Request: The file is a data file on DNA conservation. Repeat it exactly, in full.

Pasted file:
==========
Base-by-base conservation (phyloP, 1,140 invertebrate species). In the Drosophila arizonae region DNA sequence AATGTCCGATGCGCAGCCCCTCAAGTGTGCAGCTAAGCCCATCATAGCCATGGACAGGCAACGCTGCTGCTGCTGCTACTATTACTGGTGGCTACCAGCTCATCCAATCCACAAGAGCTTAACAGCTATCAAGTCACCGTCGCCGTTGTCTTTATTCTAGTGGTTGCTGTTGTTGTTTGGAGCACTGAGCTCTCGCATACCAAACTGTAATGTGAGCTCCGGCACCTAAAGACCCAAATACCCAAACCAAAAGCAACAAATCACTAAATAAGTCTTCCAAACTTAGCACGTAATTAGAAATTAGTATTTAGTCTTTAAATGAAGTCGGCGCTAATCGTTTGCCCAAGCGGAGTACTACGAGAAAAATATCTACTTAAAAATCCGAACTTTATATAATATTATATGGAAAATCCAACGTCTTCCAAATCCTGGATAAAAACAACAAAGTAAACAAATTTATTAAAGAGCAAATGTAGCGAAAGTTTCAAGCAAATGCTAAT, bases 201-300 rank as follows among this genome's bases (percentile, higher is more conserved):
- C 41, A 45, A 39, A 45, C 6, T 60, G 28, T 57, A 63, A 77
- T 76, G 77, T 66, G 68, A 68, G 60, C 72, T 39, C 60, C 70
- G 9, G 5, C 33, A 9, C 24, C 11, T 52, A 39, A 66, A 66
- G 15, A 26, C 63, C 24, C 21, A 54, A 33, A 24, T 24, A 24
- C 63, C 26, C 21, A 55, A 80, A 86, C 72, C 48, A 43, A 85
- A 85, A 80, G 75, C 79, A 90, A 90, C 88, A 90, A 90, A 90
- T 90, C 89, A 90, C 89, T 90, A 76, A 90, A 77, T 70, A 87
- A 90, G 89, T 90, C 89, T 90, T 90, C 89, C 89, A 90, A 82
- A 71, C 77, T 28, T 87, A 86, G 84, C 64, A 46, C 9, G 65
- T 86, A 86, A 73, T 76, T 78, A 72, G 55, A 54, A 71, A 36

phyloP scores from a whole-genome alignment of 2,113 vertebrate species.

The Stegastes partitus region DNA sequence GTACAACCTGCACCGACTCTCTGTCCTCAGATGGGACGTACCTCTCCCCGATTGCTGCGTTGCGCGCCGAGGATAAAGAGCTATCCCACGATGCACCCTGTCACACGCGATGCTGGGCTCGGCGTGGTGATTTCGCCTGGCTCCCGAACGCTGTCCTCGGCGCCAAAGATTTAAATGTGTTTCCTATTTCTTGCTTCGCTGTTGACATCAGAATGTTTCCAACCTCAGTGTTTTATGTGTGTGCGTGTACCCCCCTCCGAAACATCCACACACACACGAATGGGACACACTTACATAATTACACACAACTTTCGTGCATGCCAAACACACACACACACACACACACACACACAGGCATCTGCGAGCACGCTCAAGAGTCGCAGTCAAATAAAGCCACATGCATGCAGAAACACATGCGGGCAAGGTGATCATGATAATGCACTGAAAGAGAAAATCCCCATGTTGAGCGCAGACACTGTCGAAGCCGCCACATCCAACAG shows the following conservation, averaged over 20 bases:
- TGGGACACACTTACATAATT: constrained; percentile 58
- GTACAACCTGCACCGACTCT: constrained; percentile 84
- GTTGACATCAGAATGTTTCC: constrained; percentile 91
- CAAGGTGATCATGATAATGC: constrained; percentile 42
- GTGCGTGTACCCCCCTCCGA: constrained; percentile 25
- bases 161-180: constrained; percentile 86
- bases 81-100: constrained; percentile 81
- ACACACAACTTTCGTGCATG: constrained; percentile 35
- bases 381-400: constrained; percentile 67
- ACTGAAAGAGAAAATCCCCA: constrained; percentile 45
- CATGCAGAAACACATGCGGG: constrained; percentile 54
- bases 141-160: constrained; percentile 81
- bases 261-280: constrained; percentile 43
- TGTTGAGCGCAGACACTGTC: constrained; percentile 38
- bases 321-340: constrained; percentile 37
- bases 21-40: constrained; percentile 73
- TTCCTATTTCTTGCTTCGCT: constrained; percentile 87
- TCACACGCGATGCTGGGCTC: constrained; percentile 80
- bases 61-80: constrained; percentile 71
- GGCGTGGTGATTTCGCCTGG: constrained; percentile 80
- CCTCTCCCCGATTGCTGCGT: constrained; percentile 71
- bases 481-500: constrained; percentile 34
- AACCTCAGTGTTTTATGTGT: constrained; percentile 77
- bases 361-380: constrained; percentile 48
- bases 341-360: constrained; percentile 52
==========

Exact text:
Base-by-base conservation (phyloP, 1,140 invertebrate species). In the Drosophila arizonae region DNA sequence AATGTCCGATGCGCAGCCCCTCAAGTGTGCAGCTAAGCCCATCATAGCCATGGACAGGCAACGCTGCTGCTGCTGCTACTATTACTGGTGGCTACCAGCTCATCCAATCCACAAGAGCTTAACAGCTATCAAGTCACCGTCGCCGTTGTCTTTATTCTAGTGGTTGCTGTTGTTGTTTGGAGCACTGAGCTCTCGCATACCAAACTGTAATGTGAGCTCCGGCACCTAAAGACCCAAATACCCAAACCAAAAGCAACAAATCACTAAATAAGTCTTCCAAACTTAGCACGTAATTAGAAATTAGTATTTAGTCTTTAAATGAAGTCGGCGCTAATCGTTTGCCCAAGCGGAGTACTACGAGAAAAATATCTACTTAAAAATCCGAACTTTATATAATATTATATGGAAAATCCAACGTCTTCCAAATCCTGGATAAAAACAACAAAGTAAACAAATTTATTAAAGAGCAAATGTAGCGAAAGTTTCAAGCAAATGCTAAT, bases 201-300 rank as follows among this genome's bases (percentile, higher is more conserved):
- C 41, A 45, A 39, A 45, C 6, T 60, G 28, T 57, A 63, A 77
- T 76, G 77, T 66, G 68, A 68, G 60, C 72, T 39, C 60, C 70
- G 9, G 5, C 33, A 9, C 24, C 11, T 52, A 39, A 66, A 66
- G 15, A 26, C 63, C 24, C 21, A 54, A 33, A 24, T 24, A 24
- C 63, C 26, C 21, A 55, A 80, A 86, C 72, C 48, A 43, A 85
- A 85, A 80, G 75, C 79, A 90, A 90, C 88, A 90, A 90, A 90
- T 90, C 89, A 90, C 89, T 90, A 76, A 90, A 77, T 70, A 87
- A 90, G 89, T 90, C 89, T 90, T 90, C 89, C 89, A 90, A 82
- A 71, C 77, T 28, T 87, A 86, G 84, C 64, A 46, C 9, G 65
- T 86, A 86, A 73, T 76, T 78, A 72, G 55, A 54, A 71, A 36

phyloP scores from a whole-genome alignment of 2,113 vertebrate species.

The Stegastes partitus region DNA sequence GTACAACCTGCACCGACTCTCTGTCCTCAGATGGGACGTACCTCTCCCCGATTGCTGCGTTGCGCGCCGAGGATAAAGAGCTATCCCACGATGCACCCTGTCACACGCGATGCTGGGCTCGGCGTGGTGATTTCGCCTGGCTCCCGAACGCTGTCCTCGGCGCCAAAGATTTAAATGTGTTTCCTATTTCTTGCTTCGCTGTTGACATCAGAATGTTTCCAACCTCAGTGTTTTATGTGTGTGCGTGTACCCCCCTCCGAAACATCCACACACACACGAATGGGACACACTTACATAATTACACACAACTTTCGTGCATGCCAAACACACACACACACACACACACACACACAGGCATCTGCGAGCACGCTCAAGAGTCGCAGTCAAATAAAGCCACATGCATGCAGAAACACATGCGGGCAAGGTGATCATGATAATGCACTGAAAGAGAAAATCCCCATGTTGAGCGCAGACACTGTCGAAGCCGCCACATCCAACAG shows the following conservation, averaged over 20 bases:
- TGGGACACACTTACATAATT: constrained; percentile 58
- GTACAACCTGCACCGACTCT: constrained; percentile 84
- GTTGACATCAGAATGTTTCC: constrained; percentile 91
- CAAGGTGATCATGATAATGC: constrained; percentile 42
- GTGCGTGTACCCCCCTCCGA: constrained; percentile 25
- bases 161-180: constrained; percentile 86
- bases 81-100: constrained; percentile 81
- ACACACAACTTTCGTGCATG: constrained; percentile 35
- bases 381-400: constrained; percentile 67
- ACTGAAAGAGAAAATCCCCA: constrained; percentile 45
- CATGCAGAAACACATGCGGG: constrained; percentile 54
- bases 141-160: constrained; percentile 81
- bases 261-280: constrained; percentile 43
- TGTTGAGCGCAGACACTGTC: constrained; percentile 38
- bases 321-340: constrained; percentile 37
- bases 21-40: constrained; percentile 73
- TTCCTATTTCTTGCTTCGCT: constrained; percentile 87
- TCACACGCGATGCTGGGCTC: constrained; percentile 80
- bases 61-80: constrained; percentile 71
- GGCGTGGTGATTTCGCCTGG: constrained; percentile 80
- CCTCTCCCCGATTGCTGCGT: constrained; percentile 71
- bases 481-500: constrained; percentile 34
- AACCTCAGTGTTTTATGTGT: constrained; percentile 77
- bases 361-380: constrained; percentile 48
- bases 341-360: constrained; percentile 52